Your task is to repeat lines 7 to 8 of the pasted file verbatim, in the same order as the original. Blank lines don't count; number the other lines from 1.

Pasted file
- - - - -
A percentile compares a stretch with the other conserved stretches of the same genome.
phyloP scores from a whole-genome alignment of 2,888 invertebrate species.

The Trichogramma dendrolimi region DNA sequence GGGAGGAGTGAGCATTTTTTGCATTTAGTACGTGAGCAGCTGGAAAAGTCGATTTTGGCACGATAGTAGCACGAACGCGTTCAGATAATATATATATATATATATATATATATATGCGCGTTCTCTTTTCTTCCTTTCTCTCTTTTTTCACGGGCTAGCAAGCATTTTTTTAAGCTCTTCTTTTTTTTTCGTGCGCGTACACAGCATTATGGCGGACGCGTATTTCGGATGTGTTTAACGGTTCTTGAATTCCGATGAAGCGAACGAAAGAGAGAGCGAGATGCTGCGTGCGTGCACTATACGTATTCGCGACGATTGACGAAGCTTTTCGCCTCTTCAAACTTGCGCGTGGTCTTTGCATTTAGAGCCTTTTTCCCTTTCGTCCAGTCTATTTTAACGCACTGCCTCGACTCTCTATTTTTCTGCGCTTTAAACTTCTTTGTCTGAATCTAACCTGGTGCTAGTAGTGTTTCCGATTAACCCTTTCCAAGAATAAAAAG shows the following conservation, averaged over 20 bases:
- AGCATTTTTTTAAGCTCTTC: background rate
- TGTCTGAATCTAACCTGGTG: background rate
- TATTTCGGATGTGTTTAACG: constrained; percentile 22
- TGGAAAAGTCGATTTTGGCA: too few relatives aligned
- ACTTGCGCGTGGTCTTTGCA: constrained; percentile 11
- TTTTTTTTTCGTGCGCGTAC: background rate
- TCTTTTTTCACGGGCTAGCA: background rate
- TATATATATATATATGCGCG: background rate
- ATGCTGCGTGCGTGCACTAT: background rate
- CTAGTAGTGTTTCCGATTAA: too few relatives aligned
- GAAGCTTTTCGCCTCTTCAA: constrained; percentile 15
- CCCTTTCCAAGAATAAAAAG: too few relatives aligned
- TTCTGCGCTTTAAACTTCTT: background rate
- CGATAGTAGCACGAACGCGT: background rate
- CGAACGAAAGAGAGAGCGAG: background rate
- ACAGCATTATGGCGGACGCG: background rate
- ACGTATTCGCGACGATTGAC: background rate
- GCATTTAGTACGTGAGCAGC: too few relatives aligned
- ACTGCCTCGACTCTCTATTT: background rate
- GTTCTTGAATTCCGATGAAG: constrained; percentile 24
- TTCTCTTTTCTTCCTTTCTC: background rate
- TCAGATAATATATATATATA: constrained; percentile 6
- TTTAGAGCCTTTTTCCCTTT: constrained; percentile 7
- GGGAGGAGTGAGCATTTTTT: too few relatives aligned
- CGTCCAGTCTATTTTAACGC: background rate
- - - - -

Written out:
- TGGAAAAGTCGATTTTGGCA: too few relatives aligned
- ACTTGCGCGTGGTCTTTGCA: constrained; percentile 11